I do write pretty fast. I guess it’s something to do with my whole unhealthy relationship with writing (I’m working on making it healthier at the moment, though). Basically, I get an idea and I just let it sit for a while. It’s in my mind, it bubbles away and after a little while I’ll jot something down in my moleskine (because I’m a writer cliché). After I jot something down little snippets of story tend to just come to me for the rest of that day, and they all wind up in the moleskine. Then I look at those words for a while and piece a basic story together around them. I suppose this is my form of plotting.
After that, I just write. I think a lot of writing is what writers like to call BIC – Butt in Chair. You just have to sit down and do it, there’s no magical process or anything – at least not for me.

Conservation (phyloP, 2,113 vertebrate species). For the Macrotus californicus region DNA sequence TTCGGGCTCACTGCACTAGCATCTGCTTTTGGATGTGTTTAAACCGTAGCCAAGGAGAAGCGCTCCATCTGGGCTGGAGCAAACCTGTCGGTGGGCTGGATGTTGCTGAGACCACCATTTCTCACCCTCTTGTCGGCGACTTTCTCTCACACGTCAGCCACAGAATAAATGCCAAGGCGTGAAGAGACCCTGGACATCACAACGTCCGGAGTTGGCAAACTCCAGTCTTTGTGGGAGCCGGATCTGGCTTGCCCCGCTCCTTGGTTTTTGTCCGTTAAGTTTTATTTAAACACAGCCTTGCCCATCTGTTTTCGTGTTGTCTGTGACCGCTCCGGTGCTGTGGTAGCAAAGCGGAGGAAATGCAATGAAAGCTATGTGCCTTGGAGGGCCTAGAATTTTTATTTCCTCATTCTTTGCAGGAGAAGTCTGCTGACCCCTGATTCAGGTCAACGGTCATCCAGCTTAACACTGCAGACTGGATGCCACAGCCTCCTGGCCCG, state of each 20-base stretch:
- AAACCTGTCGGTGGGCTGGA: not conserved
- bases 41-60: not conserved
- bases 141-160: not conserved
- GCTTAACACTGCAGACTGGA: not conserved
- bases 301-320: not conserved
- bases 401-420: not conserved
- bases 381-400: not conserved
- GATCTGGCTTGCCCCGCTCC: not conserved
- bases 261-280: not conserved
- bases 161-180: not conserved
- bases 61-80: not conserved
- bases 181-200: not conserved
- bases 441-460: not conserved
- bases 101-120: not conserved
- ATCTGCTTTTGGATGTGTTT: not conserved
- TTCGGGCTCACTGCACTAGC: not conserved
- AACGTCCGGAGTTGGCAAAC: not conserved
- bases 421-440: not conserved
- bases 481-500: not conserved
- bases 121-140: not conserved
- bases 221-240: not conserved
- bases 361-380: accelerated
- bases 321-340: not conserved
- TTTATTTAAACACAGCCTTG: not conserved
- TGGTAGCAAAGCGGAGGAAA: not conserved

Drafts usually get done in under a month, and revisions take me a fortnight before I send the manuscript to beta readers. Then making those changes takes around four days (I know, that’s a really specific amount of time, but it’s totally true).
Besides writing, what’s your favorite hobby?
Reading. Oh my God. I don’t even know if that counts as non-writing, haha.
If it doesn’t, I like debating but in an oh-this-scares-the-shit-out-of-me-so-it’s-perversely-fun kind of way.
I also like hanging out with my friends, of course, and I sing pretty much constantly (this means it sucks to live in the same house as me, because I invariably sound like a strangled cat. Yep, my poor family).
What’s the most important thing in your writing? (A gripping plot? Humor? Beautiful descriptions? Great dialogue? Great voice? Awesome characters?) What do you strive to perfect?
As much as I love ALL of those things, I don’t think it’s any of them that’s the most important to me. What’s most important to me are the little ideas that underpin a lot of scenes.
What I mean by that is that after examining all my favorite books I came to the conclusion that the stuff that connected with me the most was story, yes, but there were all these little bits of ideas wrapped up inside the story.